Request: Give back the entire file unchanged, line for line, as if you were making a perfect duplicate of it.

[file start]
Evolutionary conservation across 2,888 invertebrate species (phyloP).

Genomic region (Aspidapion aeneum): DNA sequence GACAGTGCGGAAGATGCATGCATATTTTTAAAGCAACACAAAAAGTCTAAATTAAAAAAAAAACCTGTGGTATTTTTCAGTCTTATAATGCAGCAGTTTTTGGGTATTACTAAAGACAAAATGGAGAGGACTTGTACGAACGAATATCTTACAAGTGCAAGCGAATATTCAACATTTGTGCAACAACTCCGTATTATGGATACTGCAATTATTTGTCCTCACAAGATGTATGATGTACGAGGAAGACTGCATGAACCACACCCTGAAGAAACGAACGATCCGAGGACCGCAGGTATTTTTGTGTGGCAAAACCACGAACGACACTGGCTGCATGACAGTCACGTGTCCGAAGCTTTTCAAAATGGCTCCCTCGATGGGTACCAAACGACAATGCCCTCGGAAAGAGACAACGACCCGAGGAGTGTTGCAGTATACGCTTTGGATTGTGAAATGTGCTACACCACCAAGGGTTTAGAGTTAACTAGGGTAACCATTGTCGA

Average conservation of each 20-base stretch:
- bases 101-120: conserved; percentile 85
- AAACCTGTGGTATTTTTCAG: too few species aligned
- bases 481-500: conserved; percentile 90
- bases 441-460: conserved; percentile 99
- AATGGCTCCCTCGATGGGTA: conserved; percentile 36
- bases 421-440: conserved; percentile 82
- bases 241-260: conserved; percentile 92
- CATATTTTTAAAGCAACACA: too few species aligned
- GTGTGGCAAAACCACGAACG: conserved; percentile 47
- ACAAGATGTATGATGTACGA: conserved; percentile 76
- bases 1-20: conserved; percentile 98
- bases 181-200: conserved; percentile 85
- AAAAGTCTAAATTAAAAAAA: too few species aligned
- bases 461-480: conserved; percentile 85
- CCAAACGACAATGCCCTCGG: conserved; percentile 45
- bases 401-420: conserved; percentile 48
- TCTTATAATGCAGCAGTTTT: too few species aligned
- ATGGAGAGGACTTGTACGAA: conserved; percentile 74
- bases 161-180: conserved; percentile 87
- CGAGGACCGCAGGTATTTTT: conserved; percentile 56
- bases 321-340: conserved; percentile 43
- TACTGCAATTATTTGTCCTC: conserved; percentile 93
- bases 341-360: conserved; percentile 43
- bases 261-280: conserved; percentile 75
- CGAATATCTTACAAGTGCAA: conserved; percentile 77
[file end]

Evolutionary conservation across 2,888 invertebrate species (phyloP).

Genomic region (Aspidapion aeneum): DNA sequence GACAGTGCGGAAGATGCATGCATATTTTTAAAGCAACACAAAAAGTCTAAATTAAAAAAAAAACCTGTGGTATTTTTCAGTCTTATAATGCAGCAGTTTTTGGGTATTACTAAAGACAAAATGGAGAGGACTTGTACGAACGAATATCTTACAAGTGCAAGCGAATATTCAACATTTGTGCAACAACTCCGTATTATGGATACTGCAATTATTTGTCCTCACAAGATGTATGATGTACGAGGAAGACTGCATGAACCACACCCTGAAGAAACGAACGATCCGAGGACCGCAGGTATTTTTGTGTGGCAAAACCACGAACGACACTGGCTGCATGACAGTCACGTGTCCGAAGCTTTTCAAAATGGCTCCCTCGATGGGTACCAAACGACAATGCCCTCGGAAAGAGACAACGACCCGAGGAGTGTTGCAGTATACGCTTTGGATTGTGAAATGTGCTACACCACCAAGGGTTTAGAGTTAACTAGGGTAACCATTGTCGA

Average conservation of each 20-base stretch:
- bases 101-120: conserved; percentile 85
- AAACCTGTGGTATTTTTCAG: too few species aligned
- bases 481-500: conserved; percentile 90
- bases 441-460: conserved; percentile 99
- AATGGCTCCCTCGATGGGTA: conserved; percentile 36
- bases 421-440: conserved; percentile 82
- bases 241-260: conserved; percentile 92
- CATATTTTTAAAGCAACACA: too few species aligned
- GTGTGGCAAAACCACGAACG: conserved; percentile 47
- ACAAGATGTATGATGTACGA: conserved; percentile 76
- bases 1-20: conserved; percentile 98
- bases 181-200: conserved; percentile 85
- AAAAGTCTAAATTAAAAAAA: too few species aligned
- bases 461-480: conserved; percentile 85
- CCAAACGACAATGCCCTCGG: conserved; percentile 45
- bases 401-420: conserved; percentile 48
- TCTTATAATGCAGCAGTTTT: too few species aligned
- ATGGAGAGGACTTGTACGAA: conserved; percentile 74
- bases 161-180: conserved; percentile 87
- CGAGGACCGCAGGTATTTTT: conserved; percentile 56
- bases 321-340: conserved; percentile 43
- TACTGCAATTATTTGTCCTC: conserved; percentile 93
- bases 341-360: conserved; percentile 43
- bases 261-280: conserved; percentile 75
- CGAATATCTTACAAGTGCAA: conserved; percentile 77